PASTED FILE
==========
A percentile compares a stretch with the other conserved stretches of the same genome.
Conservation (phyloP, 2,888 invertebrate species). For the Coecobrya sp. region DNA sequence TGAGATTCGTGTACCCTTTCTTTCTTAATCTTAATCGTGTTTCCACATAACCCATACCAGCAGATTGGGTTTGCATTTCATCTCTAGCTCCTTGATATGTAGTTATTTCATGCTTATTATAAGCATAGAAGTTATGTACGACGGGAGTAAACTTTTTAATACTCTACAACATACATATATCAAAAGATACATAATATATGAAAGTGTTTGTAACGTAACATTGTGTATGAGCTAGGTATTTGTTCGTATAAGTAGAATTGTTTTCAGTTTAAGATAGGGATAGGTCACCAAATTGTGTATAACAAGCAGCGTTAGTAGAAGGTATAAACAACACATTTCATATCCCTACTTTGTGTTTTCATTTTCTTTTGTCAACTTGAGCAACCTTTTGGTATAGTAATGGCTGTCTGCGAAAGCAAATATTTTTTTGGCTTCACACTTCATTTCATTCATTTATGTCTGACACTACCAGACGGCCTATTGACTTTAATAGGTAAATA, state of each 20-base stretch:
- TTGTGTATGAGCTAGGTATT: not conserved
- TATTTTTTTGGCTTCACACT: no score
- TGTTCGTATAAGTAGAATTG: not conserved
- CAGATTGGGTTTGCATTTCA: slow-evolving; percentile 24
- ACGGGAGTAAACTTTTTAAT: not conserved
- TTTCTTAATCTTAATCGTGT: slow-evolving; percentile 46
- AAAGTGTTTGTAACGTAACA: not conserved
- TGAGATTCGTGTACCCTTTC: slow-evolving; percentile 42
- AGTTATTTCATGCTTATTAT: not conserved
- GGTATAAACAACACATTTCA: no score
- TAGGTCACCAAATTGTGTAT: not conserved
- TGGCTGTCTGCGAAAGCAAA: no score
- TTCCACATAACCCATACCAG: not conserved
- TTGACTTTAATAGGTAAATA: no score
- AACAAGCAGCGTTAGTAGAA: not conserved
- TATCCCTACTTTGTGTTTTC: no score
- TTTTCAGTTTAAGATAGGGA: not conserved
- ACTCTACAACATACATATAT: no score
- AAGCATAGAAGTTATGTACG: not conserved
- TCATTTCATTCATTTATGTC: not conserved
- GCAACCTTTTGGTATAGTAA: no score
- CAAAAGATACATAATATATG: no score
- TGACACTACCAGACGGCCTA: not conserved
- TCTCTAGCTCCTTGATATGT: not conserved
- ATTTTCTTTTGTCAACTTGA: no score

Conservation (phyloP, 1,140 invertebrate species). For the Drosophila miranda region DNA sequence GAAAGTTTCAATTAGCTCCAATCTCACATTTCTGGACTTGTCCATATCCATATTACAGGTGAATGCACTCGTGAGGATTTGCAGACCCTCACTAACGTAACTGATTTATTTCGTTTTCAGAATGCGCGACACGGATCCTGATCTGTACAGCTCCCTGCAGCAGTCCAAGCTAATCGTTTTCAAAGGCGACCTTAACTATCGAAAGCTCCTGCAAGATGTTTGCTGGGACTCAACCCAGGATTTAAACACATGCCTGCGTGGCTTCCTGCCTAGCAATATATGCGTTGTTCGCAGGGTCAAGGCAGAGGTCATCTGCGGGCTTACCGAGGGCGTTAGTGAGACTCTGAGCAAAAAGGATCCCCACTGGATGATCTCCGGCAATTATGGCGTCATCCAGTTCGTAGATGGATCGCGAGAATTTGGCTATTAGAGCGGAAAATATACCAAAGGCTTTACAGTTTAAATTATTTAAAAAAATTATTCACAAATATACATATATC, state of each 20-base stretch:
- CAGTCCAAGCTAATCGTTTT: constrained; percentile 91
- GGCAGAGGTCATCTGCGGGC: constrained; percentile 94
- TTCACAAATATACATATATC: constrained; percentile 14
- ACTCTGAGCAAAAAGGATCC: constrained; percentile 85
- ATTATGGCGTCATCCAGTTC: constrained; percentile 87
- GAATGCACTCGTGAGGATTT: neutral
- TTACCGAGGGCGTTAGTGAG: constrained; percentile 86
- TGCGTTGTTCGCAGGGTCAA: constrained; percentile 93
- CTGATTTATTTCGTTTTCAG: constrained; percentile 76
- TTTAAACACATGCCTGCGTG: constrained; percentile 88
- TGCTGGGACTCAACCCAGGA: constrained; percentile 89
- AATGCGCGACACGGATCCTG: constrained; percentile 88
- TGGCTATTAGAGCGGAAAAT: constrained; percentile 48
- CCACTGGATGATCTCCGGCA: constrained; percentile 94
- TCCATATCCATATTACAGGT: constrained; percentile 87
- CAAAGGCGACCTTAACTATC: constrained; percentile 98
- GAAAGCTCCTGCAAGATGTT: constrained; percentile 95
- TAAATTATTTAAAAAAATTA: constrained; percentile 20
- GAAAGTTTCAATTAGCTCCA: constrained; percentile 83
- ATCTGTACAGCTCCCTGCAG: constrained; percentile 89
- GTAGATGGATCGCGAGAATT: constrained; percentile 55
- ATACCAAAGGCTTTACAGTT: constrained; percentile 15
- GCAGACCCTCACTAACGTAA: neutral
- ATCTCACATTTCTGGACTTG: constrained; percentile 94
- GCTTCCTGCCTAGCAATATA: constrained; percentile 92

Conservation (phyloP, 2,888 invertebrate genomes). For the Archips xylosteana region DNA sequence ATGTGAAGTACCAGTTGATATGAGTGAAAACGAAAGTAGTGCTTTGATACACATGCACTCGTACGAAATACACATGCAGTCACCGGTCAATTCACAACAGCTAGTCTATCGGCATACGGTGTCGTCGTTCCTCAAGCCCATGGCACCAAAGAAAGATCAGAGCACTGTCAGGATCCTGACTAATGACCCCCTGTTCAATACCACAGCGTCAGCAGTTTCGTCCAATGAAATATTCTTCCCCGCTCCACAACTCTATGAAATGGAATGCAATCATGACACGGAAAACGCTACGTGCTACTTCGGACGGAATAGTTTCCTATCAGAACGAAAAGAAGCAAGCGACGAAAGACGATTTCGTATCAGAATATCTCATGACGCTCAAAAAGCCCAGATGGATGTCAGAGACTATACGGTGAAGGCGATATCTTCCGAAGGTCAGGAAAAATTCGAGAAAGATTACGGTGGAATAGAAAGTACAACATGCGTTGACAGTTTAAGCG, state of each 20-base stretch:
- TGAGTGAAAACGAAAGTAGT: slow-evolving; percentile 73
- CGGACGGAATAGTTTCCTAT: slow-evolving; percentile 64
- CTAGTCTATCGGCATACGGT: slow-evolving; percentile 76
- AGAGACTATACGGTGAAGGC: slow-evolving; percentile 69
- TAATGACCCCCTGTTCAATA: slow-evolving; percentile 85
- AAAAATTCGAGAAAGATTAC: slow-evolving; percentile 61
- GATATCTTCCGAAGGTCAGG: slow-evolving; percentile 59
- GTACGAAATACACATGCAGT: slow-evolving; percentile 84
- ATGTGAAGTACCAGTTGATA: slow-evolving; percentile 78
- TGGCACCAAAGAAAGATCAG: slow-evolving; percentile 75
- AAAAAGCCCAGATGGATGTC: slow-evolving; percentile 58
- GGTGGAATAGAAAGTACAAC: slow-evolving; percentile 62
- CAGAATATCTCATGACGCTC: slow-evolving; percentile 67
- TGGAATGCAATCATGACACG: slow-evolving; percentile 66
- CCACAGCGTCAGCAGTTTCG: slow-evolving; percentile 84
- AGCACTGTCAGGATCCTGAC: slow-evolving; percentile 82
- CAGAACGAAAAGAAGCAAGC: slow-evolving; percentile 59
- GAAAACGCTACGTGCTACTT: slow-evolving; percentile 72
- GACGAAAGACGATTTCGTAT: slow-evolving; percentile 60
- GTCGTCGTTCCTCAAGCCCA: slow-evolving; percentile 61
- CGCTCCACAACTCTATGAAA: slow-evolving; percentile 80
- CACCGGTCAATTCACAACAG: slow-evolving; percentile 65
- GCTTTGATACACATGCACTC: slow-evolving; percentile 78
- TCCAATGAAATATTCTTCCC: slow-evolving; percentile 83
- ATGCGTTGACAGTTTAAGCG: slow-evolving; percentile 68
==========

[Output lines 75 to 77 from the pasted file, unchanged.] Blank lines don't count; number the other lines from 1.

- CGCTCCACAACTCTATGAAA: slow-evolving; percentile 80
- CACCGGTCAATTCACAACAG: slow-evolving; percentile 65
- GCTTTGATACACATGCACTC: slow-evolving; percentile 78